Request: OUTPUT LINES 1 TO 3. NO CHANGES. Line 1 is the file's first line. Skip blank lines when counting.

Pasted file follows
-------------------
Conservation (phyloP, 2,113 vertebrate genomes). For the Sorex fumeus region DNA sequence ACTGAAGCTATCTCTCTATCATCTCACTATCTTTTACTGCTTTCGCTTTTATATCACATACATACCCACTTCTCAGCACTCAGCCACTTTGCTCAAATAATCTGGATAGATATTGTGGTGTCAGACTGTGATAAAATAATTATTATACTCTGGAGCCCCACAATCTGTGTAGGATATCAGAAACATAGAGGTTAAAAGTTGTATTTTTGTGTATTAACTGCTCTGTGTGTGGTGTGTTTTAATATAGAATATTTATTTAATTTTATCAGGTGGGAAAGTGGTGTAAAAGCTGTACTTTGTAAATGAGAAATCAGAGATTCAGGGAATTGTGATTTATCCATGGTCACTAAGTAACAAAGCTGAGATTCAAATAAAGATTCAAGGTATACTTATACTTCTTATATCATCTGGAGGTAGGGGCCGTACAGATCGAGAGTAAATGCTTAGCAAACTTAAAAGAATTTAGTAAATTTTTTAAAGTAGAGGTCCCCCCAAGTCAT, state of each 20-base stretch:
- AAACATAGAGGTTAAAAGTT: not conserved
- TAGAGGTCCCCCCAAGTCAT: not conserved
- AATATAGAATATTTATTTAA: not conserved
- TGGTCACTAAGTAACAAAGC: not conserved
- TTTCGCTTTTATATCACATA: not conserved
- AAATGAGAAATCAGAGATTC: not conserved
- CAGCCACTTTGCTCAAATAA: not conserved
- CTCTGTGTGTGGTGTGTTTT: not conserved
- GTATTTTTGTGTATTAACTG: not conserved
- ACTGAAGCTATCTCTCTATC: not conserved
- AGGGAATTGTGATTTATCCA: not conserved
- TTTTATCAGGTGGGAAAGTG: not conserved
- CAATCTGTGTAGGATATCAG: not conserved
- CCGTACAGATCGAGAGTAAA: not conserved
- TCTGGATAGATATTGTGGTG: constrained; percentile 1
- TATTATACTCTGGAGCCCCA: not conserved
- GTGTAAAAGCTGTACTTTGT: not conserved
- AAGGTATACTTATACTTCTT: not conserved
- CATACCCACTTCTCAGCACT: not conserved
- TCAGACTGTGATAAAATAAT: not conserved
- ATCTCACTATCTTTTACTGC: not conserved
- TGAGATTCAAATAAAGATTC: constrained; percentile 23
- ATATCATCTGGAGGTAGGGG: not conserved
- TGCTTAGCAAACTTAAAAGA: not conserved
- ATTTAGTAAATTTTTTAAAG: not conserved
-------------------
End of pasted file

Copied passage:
Conservation (phyloP, 2,113 vertebrate genomes). For the Sorex fumeus region DNA sequence ACTGAAGCTATCTCTCTATCATCTCACTATCTTTTACTGCTTTCGCTTTTATATCACATACATACCCACTTCTCAGCACTCAGCCACTTTGCTCAAATAATCTGGATAGATATTGTGGTGTCAGACTGTGATAAAATAATTATTATACTCTGGAGCCCCACAATCTGTGTAGGATATCAGAAACATAGAGGTTAAAAGTTGTATTTTTGTGTATTAACTGCTCTGTGTGTGGTGTGTTTTAATATAGAATATTTATTTAATTTTATCAGGTGGGAAAGTGGTGTAAAAGCTGTACTTTGTAAATGAGAAATCAGAGATTCAGGGAATTGTGATTTATCCATGGTCACTAAGTAACAAAGCTGAGATTCAAATAAAGATTCAAGGTATACTTATACTTCTTATATCATCTGGAGGTAGGGGCCGTACAGATCGAGAGTAAATGCTTAGCAAACTTAAAAGAATTTAGTAAATTTTTTAAAGTAGAGGTCCCCCCAAGTCAT, state of each 20-base stretch:
- AAACATAGAGGTTAAAAGTT: not conserved
- TAGAGGTCCCCCCAAGTCAT: not conserved